I guess the point I am trying to make is, if it has been repaired correctly nobody will know its been in an accident and if its done to the correct repair procedure - it correctly replace the structural parts then I wouldnt be too worried. I would, however contact Audi and insist that it is repaired at the dealership that you bought it from. At least you will have the peace of mind that if Audi say it can be repaired, it will be done correctly to their engineers specs and procedures.
2008 3.0 Insurance Rights? - Paul G1pdc
What a shame, I hope you didn't suffer from much in the way of injuries....
.
I had an issue 3 years ago, where I had sold my lovely little ford puma to become a dad for the first time and I purchased a mondeo 8 months old from a main dealer.
It turned out the car upon me checking, needed recall work dating back to when it was almost new.
When the supplying dealer did this work they drove the car off the ramps with both passenger side doors open. Bending both doors.
The dealer said they would repair these doors.
ok.
The work I later found out was to involve slapping a load of body filler in my 8month old car and spraying over the lot....I mentioned that a car with slabs of filler in both doors will affect re-sale value in 3-5 years time when the paint starts to fade and the filler crack.. and the garage said it wouldn't. I commented that the managers Aston with filler in the doors would be affected in price....his reply was that his was a sports car and not a family car and its different. I contacted oxford trading standards and said I wanted metal doors, and the doors re-skinned they said as long as the doors looked like they did pre-accident then thats all the dealer has to do....mad....
the dealer repaired the doors,,,,what a bodge, when parked near a kerb instead of seeing a relefection of kerb stones in a paralllel line they wabbled all over the place and the paint was full of dust.....in the end after 2 months of DAILY emails and photos going back and forth the dealer bought the car back off me for private sale price not trade in price and then I bought a volvo (pre-ford ownership!!!) from a private seller.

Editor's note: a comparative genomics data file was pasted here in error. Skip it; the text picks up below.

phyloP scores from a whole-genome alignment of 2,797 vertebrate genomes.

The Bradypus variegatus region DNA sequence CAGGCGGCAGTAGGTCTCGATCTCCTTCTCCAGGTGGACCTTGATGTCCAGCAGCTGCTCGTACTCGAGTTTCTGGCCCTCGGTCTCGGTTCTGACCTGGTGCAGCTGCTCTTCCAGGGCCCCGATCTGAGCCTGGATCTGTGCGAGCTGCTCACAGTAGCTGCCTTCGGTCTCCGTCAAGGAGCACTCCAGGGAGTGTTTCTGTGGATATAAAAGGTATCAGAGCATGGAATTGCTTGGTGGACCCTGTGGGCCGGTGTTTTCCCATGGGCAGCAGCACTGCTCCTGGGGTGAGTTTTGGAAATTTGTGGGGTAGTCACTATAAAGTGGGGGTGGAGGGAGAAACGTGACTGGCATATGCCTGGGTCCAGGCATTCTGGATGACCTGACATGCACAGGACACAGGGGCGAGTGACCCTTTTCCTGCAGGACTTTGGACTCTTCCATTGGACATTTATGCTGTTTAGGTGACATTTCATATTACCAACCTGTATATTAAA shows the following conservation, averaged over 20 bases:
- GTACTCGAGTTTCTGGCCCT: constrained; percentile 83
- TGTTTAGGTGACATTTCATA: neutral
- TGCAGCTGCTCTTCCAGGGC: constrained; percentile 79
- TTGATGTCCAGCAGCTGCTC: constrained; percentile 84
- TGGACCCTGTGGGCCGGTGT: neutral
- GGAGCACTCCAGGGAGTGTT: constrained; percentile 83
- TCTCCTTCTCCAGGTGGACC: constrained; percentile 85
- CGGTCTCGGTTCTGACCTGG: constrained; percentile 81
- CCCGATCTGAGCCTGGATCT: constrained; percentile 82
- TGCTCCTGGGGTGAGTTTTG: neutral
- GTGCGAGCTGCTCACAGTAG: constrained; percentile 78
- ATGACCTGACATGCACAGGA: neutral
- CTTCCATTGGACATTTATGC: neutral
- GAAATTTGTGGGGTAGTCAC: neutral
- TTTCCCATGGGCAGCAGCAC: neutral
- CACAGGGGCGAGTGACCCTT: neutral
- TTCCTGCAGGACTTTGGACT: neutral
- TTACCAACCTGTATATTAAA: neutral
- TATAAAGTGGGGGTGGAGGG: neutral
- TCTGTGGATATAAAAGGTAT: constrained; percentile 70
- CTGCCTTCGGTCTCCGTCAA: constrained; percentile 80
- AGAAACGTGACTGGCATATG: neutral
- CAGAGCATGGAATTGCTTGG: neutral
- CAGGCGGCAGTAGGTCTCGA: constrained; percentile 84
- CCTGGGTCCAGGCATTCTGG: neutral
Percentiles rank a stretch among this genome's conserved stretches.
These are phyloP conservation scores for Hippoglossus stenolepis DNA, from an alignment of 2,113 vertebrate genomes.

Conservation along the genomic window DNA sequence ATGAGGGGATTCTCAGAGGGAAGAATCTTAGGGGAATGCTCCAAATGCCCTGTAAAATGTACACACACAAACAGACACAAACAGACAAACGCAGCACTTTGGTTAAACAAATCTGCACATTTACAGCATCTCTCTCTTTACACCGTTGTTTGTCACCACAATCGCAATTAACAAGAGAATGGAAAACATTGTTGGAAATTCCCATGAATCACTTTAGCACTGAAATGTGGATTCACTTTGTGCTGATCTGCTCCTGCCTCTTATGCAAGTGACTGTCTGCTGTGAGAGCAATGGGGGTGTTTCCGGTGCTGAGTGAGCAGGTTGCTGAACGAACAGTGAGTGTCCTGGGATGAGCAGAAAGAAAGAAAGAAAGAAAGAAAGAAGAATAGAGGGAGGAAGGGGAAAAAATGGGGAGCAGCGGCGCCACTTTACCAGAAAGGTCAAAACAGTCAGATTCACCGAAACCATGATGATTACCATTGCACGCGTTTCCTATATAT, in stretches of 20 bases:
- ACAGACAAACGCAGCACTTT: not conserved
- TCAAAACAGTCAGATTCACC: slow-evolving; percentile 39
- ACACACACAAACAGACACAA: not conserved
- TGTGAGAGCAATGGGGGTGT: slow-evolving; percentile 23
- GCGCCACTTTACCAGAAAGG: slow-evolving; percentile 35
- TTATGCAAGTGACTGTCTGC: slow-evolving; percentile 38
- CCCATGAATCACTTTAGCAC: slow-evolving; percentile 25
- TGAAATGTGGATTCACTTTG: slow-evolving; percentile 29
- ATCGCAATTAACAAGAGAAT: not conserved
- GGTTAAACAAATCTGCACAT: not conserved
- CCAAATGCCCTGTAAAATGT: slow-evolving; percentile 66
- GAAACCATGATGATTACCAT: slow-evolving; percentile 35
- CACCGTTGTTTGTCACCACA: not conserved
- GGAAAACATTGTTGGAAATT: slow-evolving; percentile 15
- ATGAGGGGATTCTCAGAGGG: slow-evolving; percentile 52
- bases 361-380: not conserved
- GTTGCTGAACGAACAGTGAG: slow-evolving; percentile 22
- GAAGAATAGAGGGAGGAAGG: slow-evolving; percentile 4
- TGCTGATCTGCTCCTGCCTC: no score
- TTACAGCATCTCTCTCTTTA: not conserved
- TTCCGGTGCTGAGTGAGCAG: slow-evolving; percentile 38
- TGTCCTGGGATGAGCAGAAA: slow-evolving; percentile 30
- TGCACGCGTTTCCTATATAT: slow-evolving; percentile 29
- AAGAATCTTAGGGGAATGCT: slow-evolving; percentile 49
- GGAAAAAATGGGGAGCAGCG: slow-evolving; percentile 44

Paul.
good luck with your problem.
on another note, my inlaws friends had an A3 the sporty version that was only a few months old, during a house break in they also stole the car. the car was found 10hrs later thanks to the fitted tracker system the problem was the gits who pinched the car must have known about it, and trashed the interior trying to find it, they slashed the seats,carpets and even dashboard. the garage has said the repairs will be going through the insurance, but the owners don't want the car back, so have done a deal that when the car has been fixed they'll be getting another car....
2008 3.0 Insurance Rights? - Dynamic Dave
Moved across to Discussion where more of our legal eagles reside. DD.
2008 3.0 Insurance Rights? - jbif
Surely I am entitled to be enjoying what I originally paid for...


Read lower two-thirds of www.honestjohn.co.uk/faq/faq.htm?id=33

and

search google, limiting search to UK for:
diminution value car accident
[note correct spelling of diminution].

2008 3.0 Insurance Rights? - astrabob
A few years ago, I had an 18 month old Ford Escort, which I had bought new. Someone drove into the back of it. It was repaired, which included welding, at the insurer's repairers. A few years later, someone else drove into the back of it. It fell apart where it had been welded after the first accident.

If you examine your insurance policy, you may find that if the car is less than a year old and badly damaged, then it will be replaced by a new car. Clearly, if it repaired or replaced by your own insurers, you will not lose out because the third party have admitted liability.